The Airbus A320 Simulated Cockpit reflects the modern “glass cockpit”, which is centred around computer monitors that show flight, engine and all other required aircraft data on easily understood and configured displays. A set of six computer monitors have replaced hundred of gauges and switches, significantly reducing cockpit complexity. This glass cockpit was introduced in 1982 and is now the industry standard.
The Airbus A320 family consists of short to medium range, narrow-body, commercial passenger twin-engine jet airliners. The first member of the A320 family was launched in 1984 and was delivered to the first commercial customer in 1988. The A320 family pioneered the use of digital fly-by-wire flight control systems, as well as side-stick controls, in commercial aircraft.
The digital fly-by-wire (FBW) flight control system is one in which input commands through the side-stick are interpreted by flight control computers and transmitted vis digital control to flight control devices. The A320 retained the dark cockpit where an indicator is off when its system is running. All follow-up Airbuses have similar human/machine interface and systems control philosophy to facilitate family cockpit commonality which enables pilots to quickly transition among Airbuses.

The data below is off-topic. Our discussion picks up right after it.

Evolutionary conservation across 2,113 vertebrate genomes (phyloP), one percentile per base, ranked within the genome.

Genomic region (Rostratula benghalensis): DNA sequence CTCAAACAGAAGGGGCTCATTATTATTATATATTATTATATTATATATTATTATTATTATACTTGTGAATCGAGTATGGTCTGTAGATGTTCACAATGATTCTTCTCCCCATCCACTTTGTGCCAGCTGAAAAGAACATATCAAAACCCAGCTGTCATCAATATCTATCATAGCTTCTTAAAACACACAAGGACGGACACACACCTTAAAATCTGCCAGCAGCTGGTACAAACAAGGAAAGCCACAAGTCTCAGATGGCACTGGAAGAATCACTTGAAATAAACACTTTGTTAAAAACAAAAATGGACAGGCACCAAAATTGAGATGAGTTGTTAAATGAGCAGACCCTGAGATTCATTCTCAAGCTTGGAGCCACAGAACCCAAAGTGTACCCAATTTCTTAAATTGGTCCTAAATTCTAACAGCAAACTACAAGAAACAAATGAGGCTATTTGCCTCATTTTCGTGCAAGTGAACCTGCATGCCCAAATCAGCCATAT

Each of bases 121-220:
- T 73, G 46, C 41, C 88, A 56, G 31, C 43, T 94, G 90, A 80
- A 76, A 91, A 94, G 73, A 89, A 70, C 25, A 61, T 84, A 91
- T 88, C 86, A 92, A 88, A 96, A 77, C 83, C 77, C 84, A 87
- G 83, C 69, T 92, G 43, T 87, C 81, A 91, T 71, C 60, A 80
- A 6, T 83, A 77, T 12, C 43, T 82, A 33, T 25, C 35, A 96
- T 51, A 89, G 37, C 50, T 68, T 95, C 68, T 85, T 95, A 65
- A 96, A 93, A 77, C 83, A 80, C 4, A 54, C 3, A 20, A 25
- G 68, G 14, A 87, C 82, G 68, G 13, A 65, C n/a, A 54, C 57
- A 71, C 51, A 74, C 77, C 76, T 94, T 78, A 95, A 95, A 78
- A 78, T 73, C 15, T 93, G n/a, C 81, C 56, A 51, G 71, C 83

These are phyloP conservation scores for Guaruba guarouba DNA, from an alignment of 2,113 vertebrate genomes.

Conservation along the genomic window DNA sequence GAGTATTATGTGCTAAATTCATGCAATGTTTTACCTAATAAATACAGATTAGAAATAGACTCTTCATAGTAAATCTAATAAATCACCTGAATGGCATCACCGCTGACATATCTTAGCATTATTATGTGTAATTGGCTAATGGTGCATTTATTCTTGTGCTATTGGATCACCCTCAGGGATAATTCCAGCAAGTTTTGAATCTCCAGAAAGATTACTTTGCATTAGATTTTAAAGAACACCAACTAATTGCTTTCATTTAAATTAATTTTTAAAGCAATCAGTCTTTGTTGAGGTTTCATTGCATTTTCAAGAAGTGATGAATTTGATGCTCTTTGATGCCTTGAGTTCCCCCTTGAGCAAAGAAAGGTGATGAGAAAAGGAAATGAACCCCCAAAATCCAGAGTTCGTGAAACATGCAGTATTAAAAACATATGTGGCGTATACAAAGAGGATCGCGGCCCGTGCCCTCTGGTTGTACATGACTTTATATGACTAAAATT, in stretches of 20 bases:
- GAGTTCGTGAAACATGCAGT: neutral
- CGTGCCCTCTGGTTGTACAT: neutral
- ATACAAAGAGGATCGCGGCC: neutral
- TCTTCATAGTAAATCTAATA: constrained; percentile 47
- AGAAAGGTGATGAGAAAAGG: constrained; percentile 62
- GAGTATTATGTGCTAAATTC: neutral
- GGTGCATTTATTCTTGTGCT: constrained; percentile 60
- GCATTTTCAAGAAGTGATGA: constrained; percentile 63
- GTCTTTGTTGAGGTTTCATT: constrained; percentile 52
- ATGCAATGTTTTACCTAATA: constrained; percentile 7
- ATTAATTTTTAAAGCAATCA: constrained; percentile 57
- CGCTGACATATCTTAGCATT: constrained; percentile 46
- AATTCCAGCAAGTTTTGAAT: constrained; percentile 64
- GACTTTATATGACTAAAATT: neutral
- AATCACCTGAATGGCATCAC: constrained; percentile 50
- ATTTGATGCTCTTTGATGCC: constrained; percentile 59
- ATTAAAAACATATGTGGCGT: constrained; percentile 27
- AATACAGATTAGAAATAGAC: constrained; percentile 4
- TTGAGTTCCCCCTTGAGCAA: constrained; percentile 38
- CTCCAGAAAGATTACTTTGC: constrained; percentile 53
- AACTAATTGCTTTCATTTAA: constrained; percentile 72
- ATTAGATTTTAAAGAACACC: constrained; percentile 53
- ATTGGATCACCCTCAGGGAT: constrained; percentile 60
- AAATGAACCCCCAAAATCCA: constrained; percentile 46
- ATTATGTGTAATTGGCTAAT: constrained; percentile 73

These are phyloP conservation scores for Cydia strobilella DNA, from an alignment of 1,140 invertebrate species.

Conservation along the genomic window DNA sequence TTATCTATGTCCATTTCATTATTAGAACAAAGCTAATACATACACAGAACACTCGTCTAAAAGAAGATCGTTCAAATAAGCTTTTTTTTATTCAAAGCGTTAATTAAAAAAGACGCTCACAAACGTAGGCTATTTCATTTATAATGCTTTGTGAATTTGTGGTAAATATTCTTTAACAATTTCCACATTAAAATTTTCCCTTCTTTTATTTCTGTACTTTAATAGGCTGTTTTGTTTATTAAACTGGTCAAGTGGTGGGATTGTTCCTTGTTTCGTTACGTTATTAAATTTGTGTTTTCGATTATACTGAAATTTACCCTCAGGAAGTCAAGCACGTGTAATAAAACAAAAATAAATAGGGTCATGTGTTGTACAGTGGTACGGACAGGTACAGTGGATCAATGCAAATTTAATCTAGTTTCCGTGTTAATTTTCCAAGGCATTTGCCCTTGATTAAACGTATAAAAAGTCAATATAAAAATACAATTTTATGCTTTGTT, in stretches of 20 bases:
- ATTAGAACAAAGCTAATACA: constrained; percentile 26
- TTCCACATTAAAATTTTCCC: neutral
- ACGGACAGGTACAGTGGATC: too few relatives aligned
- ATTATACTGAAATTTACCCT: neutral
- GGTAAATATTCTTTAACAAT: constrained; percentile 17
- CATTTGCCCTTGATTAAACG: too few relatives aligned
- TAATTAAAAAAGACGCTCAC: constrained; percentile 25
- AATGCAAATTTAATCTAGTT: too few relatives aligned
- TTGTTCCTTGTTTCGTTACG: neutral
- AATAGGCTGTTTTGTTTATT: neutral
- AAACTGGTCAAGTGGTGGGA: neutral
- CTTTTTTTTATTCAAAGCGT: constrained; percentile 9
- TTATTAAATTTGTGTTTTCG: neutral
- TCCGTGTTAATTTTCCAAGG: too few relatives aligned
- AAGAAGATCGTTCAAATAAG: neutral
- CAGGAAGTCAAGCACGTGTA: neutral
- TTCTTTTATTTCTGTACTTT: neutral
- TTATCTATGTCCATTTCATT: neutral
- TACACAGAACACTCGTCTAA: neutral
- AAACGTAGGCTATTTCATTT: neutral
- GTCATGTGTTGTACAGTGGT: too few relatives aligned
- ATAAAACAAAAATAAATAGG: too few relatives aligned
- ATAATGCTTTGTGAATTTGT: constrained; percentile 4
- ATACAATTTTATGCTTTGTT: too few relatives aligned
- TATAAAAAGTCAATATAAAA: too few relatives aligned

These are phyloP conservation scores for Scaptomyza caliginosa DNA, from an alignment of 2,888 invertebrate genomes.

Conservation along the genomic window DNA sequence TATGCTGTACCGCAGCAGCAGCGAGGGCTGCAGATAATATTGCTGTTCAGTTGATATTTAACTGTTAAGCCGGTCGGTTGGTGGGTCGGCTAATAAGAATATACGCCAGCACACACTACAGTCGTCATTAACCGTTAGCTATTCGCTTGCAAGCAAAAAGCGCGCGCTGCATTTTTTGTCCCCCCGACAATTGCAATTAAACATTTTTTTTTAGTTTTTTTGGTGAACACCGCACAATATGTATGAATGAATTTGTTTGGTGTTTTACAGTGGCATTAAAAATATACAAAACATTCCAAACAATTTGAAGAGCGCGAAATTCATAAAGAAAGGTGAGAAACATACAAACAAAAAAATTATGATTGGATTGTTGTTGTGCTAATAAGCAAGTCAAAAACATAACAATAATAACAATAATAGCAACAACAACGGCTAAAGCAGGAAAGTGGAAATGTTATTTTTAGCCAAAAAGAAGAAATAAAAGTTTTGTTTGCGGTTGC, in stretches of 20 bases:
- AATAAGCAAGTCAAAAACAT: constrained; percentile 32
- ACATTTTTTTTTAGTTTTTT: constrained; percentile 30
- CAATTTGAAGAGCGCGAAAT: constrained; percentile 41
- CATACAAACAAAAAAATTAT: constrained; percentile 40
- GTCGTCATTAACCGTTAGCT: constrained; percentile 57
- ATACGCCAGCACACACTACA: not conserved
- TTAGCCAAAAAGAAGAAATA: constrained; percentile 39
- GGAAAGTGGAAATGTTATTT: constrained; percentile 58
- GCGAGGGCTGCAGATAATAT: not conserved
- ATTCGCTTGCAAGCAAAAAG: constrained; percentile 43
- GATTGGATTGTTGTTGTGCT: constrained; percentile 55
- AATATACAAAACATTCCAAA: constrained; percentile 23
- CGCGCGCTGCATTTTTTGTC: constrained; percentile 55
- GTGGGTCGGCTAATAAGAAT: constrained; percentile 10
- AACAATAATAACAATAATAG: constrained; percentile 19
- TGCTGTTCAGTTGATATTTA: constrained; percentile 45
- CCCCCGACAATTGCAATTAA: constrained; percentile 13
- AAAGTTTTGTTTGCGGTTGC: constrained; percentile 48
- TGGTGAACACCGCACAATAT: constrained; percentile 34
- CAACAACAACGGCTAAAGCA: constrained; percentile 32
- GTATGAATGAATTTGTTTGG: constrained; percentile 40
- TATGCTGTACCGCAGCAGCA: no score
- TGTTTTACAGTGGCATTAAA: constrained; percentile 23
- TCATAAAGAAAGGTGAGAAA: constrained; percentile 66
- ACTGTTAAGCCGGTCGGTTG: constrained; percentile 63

- Title: Airbus A320 Simulated Cockpit
- First flight: 1987
- Commercial: 1988
- Cockpit crew: 2
- Role: Narrow-body jet airliner
- Number built: Over 7,800
- Unit cost: A320: US$99.0 (€94.0) million
- Museum: National Air and Space Museum
“Isn’t it astonishing that all these secrets have been preserved for so many years just so we could discover them!” Orville Wright
Photo Credit: 1)By Joyofmuseums (Own work) [CC BY-SA 4.0 (https://creativecommons.org/licenses/by-sa/4.0)], via Wikimedia Commons